|Description: It might come as a surprise that one of the most wonderful and accessible natural
areas in the state exists in the heart of New York City. Yet Central Park both epitomizes
and counters the stereotype of what constitutes a city park. At more than
800 acres and dominating 51 blocks of some of the world’s most valuable real
estate, the park is an inspiring combination of architecture, landscape design and
A wide variety of natural habitats is contained in this carefully landscaped park.
There are woodlands for songbirds, wildflower meadows and grassy streamside
areas for insects, and ponds for fish and turtles. Despite Central Park’s popularity
with millions of city residents and visitors, an amazing array of wildlife can
be seen there. It is on one of North America’s major bird migration routes, and
in spring and fall, more than 275 migratory bird species have been sighted
Impressive rock outcroppings of Manhattan schist, the bedrock that supports the
city’s many skyscrapers, are located throughout the park. One of the largest surviving
stands of American elms grows along the mall between 68th and 72nd
streets. At 100th Street, just off East Drive, a meadow is planted with native wildflowers
that bloom throughout the warmer months.
Along the shore of Turtle Pond at 79th Street grows a wonderful array of milkweed,
cattails, asters, mallows and coneflowers—habitat for bees, butterflies,
dragonflies and hummingbirds. The Central Park Conservancy has a website (see
Contact section below) where you can find a list of which flowers should be
blooming each month.
Wildlife to Watch: Harlem Meer, a lake in the northeast corner, attracts mallards, black ducks,
Canada geese, mute swans and wading birds such as the great blue heron and
black-crowned night heron. The wooded, 38-acre Ramble, in the center of the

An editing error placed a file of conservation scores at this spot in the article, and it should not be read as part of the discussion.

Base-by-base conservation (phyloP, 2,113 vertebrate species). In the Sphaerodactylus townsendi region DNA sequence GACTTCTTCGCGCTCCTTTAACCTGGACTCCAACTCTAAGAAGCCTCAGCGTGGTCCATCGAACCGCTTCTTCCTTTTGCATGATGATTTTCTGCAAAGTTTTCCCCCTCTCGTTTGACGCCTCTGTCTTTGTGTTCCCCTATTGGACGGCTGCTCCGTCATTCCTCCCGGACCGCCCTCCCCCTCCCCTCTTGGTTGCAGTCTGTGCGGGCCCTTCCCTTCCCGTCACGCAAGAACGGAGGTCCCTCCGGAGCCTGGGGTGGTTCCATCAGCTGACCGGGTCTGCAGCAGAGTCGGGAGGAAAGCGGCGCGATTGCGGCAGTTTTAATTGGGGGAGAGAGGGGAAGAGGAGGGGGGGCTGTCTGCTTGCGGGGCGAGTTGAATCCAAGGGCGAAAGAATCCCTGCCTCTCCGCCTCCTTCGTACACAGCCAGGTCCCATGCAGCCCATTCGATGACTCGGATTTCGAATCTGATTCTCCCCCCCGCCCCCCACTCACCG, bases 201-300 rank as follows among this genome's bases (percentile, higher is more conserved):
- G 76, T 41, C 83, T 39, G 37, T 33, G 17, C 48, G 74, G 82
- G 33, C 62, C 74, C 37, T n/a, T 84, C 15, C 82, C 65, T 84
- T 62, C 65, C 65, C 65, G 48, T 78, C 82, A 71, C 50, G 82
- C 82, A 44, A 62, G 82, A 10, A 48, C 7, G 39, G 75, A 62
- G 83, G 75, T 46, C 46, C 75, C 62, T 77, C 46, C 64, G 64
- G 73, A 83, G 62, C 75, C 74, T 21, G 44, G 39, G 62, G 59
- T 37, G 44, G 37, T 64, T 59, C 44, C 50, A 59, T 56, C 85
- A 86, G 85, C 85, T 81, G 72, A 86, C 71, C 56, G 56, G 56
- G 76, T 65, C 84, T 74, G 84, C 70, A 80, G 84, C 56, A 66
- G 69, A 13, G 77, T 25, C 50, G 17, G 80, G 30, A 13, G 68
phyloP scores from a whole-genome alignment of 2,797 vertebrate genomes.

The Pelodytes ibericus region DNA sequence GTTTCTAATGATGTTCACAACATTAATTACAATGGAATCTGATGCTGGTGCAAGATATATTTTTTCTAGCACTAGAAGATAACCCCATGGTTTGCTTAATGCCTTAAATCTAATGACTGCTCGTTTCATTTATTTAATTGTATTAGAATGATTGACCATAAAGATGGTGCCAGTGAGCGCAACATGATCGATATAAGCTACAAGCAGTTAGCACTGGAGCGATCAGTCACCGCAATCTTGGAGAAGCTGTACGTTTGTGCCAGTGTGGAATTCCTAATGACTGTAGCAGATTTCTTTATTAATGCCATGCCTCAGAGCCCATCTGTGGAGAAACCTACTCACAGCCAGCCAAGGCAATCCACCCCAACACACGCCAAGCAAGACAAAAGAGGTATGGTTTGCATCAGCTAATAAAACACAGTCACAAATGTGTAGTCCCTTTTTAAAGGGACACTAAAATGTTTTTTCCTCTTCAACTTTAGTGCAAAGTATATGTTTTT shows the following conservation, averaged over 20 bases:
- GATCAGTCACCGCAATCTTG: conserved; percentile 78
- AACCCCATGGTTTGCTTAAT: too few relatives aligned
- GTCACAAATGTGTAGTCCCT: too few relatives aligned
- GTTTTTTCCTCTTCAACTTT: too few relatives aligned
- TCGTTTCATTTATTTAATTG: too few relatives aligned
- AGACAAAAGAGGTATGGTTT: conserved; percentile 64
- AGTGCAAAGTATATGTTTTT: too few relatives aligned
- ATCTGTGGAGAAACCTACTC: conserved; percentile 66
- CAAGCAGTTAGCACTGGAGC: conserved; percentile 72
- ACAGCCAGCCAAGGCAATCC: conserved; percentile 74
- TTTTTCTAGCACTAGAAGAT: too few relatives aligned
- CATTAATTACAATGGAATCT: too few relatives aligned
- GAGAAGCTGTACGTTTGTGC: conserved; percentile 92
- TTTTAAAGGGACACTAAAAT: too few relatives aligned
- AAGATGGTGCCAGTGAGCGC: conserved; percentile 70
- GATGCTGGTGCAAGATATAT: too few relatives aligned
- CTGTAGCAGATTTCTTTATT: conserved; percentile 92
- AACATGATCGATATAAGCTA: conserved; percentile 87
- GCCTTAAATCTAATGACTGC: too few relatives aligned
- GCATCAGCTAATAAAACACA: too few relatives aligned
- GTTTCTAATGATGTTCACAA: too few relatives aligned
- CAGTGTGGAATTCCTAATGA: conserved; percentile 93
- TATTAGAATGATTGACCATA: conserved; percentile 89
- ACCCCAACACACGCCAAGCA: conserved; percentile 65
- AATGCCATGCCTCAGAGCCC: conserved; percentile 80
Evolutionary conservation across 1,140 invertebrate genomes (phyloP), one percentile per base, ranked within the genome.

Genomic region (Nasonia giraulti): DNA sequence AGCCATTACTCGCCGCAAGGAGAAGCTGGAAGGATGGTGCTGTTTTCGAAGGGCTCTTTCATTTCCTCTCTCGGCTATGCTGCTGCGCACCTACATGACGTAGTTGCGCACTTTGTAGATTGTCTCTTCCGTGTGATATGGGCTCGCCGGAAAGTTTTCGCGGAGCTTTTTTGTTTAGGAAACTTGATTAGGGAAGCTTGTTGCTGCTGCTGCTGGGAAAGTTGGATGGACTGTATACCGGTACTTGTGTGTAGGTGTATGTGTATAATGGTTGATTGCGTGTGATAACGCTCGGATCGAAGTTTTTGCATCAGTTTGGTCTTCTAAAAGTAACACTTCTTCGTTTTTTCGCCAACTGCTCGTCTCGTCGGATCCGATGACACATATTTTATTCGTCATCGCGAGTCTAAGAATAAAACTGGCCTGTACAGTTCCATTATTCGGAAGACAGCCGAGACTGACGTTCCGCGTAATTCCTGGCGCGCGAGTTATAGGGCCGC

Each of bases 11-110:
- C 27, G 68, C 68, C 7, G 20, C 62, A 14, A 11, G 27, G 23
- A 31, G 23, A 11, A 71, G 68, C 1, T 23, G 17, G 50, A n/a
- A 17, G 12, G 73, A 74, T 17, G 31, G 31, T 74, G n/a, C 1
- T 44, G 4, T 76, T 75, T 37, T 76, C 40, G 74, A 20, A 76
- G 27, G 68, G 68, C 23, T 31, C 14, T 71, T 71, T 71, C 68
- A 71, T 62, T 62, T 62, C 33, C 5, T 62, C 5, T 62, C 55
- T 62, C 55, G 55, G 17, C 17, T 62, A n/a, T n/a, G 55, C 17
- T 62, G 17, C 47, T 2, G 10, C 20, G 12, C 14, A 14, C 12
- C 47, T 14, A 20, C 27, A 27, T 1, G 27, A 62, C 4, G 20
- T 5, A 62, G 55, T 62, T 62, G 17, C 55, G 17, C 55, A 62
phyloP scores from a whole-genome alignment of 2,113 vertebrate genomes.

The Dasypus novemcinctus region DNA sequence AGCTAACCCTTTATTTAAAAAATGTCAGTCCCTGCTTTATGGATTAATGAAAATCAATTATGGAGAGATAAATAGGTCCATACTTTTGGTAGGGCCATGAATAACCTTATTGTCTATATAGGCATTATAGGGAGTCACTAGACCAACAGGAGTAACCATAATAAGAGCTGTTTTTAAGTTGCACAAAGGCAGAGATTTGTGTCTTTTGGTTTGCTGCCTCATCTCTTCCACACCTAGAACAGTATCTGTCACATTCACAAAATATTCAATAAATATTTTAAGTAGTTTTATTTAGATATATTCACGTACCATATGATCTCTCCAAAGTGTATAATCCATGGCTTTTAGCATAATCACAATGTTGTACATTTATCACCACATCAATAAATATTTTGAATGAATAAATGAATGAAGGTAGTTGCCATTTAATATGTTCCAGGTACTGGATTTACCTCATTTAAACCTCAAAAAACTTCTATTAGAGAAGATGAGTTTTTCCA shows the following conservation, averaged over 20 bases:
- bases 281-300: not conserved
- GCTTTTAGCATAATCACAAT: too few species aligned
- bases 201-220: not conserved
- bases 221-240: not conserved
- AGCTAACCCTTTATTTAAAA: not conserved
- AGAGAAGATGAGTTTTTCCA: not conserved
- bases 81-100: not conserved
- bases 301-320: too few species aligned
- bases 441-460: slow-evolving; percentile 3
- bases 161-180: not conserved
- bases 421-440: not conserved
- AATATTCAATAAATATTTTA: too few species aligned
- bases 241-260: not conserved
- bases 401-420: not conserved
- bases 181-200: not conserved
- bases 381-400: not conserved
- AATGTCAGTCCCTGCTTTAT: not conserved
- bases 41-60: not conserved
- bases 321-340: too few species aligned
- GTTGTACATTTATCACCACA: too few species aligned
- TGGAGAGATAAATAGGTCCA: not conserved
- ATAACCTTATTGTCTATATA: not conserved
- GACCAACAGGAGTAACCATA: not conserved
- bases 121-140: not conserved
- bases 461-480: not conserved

park, offers the best birding. Turtle Pond is also an excellent birdwatching area.
Enthusiastic birders and park rangers assemble daily at Belvedere Castle to
share their knowledge with visitors. Red-tailed hawks and peregrine falcons are
often spotted from the upper terraces of the castle. Warblers and ruby-throated
hummingbirds are frequent visitors at various times of the year in the beautiful
Migrating monarch butterflies stop to feed on Central Park’s wildflowers in the
fall as they travel to remote mountain valleys of south-central Mexico—an epic
journey that continues through several generations of butterflies!
Central Park’s many water bodies are great places to see dragonflies, painted
turtles and snapping turtles. And on summer evenings, little brown bats are
often seen pursuing a meal of flying insects.
Special Tips: Central Park opens at 6 a.m. and closes at 1 a.m. every day, yearround.
More than 25 million people visit annually. Four visitor centers
and a gift shop are located in the park. Guided and self-guided tours
are available. Restrooms are located throughout the park. Several roads
are open to vehicle traffic.
Facilities in Central Park are fully accessible.
Ownership: NYC Department of Parks and Recreation
Size: 843 acres
Closest Town: Manhattan
Best Seasons for Wildlife Viewing: